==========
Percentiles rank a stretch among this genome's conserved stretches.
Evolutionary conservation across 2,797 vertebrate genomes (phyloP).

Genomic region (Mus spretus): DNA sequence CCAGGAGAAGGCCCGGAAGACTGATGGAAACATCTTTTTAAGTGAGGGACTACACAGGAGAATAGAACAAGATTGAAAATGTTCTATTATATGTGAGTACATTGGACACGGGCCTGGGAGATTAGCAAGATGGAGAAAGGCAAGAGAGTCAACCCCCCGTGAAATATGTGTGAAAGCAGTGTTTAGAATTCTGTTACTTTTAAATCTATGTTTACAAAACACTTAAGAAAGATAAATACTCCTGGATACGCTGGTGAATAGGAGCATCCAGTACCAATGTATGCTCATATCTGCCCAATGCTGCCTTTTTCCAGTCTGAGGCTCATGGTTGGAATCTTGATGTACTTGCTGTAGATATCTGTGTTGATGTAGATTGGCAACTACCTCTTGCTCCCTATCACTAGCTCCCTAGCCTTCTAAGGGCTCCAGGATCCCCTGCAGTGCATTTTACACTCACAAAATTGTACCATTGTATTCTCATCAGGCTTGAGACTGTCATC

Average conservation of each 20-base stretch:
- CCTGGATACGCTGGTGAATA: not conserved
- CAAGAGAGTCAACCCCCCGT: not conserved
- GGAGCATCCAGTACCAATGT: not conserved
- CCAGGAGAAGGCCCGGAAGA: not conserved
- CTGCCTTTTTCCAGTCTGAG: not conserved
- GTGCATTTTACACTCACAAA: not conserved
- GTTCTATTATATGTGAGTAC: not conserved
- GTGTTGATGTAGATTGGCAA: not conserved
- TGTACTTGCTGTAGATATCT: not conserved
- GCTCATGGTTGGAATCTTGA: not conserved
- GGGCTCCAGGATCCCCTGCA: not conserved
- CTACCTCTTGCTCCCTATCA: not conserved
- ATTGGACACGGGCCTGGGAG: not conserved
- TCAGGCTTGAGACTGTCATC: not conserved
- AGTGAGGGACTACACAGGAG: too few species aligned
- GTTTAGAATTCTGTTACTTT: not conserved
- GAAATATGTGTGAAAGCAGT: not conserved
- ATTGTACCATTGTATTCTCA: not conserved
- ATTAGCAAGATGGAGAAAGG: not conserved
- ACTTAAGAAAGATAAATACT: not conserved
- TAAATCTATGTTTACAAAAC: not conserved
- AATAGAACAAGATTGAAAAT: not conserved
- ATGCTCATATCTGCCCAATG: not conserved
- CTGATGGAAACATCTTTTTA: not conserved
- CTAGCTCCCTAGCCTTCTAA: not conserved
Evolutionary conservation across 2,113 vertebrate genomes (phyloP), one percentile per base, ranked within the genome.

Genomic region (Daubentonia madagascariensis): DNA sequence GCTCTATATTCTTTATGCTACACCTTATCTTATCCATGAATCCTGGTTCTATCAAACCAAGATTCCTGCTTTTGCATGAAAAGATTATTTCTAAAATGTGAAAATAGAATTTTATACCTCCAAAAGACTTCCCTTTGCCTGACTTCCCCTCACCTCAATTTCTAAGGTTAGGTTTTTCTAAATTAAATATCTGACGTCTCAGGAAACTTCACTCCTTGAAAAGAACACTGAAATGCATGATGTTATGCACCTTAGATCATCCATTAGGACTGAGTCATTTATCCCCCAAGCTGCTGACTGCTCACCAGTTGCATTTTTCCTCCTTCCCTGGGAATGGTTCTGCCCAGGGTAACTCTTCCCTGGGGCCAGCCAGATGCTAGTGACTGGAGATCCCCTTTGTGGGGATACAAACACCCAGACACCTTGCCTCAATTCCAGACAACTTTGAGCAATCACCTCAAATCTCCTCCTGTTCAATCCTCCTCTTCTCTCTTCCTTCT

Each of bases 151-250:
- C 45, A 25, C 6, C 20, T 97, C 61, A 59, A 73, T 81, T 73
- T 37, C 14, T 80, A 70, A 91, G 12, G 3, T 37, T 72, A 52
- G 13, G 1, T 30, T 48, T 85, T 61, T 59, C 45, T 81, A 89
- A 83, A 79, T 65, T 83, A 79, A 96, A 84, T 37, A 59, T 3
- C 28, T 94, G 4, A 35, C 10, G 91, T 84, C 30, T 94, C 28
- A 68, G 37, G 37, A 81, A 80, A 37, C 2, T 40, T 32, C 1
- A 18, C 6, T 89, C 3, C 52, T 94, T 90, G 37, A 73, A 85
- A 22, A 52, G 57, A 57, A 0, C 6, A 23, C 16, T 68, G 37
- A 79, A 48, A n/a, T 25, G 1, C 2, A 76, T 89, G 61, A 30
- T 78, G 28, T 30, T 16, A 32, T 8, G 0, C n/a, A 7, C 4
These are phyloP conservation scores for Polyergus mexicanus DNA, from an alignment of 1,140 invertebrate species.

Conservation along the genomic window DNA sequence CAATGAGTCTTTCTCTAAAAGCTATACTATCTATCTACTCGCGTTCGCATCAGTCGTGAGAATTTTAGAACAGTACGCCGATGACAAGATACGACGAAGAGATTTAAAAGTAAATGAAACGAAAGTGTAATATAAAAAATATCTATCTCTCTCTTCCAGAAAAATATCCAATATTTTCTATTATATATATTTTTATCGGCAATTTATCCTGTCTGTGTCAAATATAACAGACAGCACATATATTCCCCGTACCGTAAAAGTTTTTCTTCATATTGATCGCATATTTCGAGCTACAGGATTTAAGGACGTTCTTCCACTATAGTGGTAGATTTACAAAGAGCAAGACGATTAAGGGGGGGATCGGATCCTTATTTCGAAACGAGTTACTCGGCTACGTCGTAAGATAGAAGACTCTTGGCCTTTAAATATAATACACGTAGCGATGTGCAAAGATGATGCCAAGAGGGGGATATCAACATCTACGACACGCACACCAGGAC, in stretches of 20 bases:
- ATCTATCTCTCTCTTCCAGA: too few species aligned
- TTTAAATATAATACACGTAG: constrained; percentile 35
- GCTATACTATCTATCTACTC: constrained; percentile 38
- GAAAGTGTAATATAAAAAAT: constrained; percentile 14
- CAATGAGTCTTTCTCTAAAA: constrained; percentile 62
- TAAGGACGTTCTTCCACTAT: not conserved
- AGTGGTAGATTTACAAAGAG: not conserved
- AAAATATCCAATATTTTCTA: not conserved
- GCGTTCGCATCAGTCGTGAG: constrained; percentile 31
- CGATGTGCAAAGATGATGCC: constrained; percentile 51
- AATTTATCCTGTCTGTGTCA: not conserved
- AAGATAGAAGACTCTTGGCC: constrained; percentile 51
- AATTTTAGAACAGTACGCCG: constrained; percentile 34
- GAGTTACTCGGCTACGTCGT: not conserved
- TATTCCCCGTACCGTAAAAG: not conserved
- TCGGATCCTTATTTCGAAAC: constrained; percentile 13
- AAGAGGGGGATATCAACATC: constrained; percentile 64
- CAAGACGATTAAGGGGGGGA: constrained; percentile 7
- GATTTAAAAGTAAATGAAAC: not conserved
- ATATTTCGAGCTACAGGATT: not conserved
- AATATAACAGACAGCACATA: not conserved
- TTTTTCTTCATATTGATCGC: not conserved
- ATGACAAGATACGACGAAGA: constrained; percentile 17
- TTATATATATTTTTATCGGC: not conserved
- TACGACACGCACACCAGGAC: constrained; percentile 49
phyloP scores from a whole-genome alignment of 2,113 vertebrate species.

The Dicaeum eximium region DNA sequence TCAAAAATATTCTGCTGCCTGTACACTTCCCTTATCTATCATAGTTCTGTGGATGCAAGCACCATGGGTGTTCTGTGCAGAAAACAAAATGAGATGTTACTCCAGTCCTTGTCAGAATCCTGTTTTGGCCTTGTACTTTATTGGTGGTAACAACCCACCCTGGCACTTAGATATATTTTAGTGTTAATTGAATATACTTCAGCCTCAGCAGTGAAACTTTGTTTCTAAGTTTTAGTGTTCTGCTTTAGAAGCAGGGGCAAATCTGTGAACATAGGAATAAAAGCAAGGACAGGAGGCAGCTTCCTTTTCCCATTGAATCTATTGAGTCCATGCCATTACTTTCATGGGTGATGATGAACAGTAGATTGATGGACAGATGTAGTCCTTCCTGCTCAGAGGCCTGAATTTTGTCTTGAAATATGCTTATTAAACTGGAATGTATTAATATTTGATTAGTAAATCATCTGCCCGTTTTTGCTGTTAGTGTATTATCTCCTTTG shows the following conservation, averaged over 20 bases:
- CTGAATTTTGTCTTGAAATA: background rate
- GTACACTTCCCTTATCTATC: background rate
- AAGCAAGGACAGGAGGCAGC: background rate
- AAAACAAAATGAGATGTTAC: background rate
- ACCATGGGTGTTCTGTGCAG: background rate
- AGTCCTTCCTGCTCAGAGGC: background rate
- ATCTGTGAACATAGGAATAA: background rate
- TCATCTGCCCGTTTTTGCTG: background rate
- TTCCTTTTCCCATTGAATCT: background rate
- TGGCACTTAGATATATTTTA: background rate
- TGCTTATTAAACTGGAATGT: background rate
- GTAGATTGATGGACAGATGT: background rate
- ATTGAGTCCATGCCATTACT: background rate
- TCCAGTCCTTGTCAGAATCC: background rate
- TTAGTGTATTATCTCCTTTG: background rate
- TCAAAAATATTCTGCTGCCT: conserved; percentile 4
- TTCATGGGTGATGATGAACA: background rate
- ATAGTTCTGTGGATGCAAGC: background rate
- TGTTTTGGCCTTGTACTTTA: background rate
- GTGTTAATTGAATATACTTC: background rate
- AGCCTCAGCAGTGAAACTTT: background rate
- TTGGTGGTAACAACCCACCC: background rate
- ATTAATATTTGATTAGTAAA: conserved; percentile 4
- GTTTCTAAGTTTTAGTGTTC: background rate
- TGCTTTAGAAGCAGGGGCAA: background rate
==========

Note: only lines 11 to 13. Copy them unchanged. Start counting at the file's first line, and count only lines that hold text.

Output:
- GTTCTATTATATGTGAGTAC: not conserved
- GTGTTGATGTAGATTGGCAA: not conserved
- TGTACTTGCTGTAGATATCT: not conserved